Findings of this Report versus the 2007 PBA Estimate
Costs for specific categories from the current and prior PBA estimate are listed in Table 18.1. Our cost estimates for specific conditions are generally much higher than in the previous estimate. This is due primarily to the different data and methodology we employ; using survey data on all costs will capture costs paid by vision insurance plans, costs paid out of pocket, and prescription drug costs which were not captured in the earlier report. Our econometric approach also will identify non-eye care costs that can be attributed to eye and vision disorders. These differences account for an addition of $14.2 billion in the current estimate. Frick et al 2007 found higher costs due to low vision than are reported in the current report, this apparent reduction is due to us controlling for the presence of a diagnosed disorder. We also capture medical costs for ages younger than age 40, which adds another $13.2 billion.
We find productivity losses to by $40.4 billion higher than in the 2007 estimate ($48.4bn versus $8bn), but most of this difference can be attributed to the assumption by Rein et al that productivity losses accrue only in the age 40-64 group. When looking only at this age group, we find productivity losses only $2.8 billion higher ($10.8 billion total) than Rein et al., a difference entirely attributable to increases in wages and population growth.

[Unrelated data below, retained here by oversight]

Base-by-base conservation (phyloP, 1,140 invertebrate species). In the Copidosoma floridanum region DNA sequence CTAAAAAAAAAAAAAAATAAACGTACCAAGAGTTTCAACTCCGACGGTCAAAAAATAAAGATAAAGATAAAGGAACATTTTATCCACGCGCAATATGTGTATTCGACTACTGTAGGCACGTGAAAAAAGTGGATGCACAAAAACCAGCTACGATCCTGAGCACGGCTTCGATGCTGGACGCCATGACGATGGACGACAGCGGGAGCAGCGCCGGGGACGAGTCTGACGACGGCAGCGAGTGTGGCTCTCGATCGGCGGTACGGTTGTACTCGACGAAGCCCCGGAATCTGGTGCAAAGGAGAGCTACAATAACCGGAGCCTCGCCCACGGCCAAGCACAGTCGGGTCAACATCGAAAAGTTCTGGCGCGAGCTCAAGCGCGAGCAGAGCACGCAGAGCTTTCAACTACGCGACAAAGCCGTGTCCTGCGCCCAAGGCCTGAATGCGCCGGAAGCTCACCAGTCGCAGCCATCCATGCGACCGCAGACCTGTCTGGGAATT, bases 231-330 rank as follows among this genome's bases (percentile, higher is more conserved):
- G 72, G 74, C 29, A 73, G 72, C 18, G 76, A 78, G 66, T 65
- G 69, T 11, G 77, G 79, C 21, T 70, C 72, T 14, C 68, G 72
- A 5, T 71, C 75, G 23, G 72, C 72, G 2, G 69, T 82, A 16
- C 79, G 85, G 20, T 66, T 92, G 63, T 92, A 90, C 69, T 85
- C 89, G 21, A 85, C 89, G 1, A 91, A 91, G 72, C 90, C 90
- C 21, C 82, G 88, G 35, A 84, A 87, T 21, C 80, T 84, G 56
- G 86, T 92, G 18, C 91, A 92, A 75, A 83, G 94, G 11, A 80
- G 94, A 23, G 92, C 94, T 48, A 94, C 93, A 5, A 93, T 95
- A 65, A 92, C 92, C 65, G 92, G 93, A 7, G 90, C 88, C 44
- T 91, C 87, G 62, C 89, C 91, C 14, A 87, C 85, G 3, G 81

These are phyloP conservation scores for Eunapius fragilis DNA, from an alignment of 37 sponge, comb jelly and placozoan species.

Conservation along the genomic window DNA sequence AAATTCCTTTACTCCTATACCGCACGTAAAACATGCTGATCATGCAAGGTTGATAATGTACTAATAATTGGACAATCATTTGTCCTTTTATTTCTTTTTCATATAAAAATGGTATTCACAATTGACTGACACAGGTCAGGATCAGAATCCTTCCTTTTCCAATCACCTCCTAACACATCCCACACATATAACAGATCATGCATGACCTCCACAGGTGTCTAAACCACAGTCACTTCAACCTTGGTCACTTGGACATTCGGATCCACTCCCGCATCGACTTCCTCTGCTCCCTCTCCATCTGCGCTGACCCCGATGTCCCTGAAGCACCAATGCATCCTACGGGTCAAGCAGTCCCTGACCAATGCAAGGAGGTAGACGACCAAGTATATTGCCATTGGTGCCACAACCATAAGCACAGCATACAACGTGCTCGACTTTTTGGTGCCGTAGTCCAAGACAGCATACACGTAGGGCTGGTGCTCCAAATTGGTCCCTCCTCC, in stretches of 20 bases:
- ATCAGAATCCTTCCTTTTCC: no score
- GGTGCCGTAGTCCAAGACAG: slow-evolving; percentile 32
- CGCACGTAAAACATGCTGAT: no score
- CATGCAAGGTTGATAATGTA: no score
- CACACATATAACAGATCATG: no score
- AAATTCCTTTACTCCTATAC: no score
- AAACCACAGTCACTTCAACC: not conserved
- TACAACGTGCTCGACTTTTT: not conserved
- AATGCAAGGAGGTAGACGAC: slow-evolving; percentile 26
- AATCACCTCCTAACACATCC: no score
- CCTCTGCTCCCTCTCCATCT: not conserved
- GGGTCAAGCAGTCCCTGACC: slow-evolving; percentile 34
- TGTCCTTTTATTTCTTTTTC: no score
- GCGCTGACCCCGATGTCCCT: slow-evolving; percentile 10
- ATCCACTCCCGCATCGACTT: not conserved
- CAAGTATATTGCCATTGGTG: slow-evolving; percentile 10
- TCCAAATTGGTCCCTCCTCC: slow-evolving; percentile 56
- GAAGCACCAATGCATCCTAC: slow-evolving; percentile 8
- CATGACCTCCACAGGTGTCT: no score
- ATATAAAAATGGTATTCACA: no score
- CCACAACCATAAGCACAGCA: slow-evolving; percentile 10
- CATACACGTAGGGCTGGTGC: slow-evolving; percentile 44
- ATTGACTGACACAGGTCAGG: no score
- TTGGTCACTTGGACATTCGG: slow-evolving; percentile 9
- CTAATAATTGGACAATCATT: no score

Our estimate of nursing home costs nearly doubles that found by Rein et al, but almost all of this difference is attributable to us using a higher estimated cost of long term care, and also the inclusion of skilled nursing facilities in the current estimate.
We also find higher costs of informal care. We add informal care costs for children which was not included in the 2007 report. The increase in informal care costs for adults is primarily due to our assumption of valuing informal care hours based on the U.S. average wage, versus the then U.S. minimum wage employed by Frick et al (2007).
An additional $5.3 billion of the increase in the estimate occurs among other direct and indirect costs, primarily due to the inclusion of additional costs such as aids and devices, special education, and entitlement programs.
The 2007 PBA report included $10.5 billion in monetized quality of life losses, based on an assumed value of $50,000 per QALY. We do not include monetized quality of life in the primary economic burden results. If we had assumed $50,000 per DALY, our estimated burden would be $14.1 billion. If we had instead used QALYs, the monetary cost at $50,000 per QALY would be $30 billion. This increase from the $10.5 billion found by Frick et al is due to methodological differences.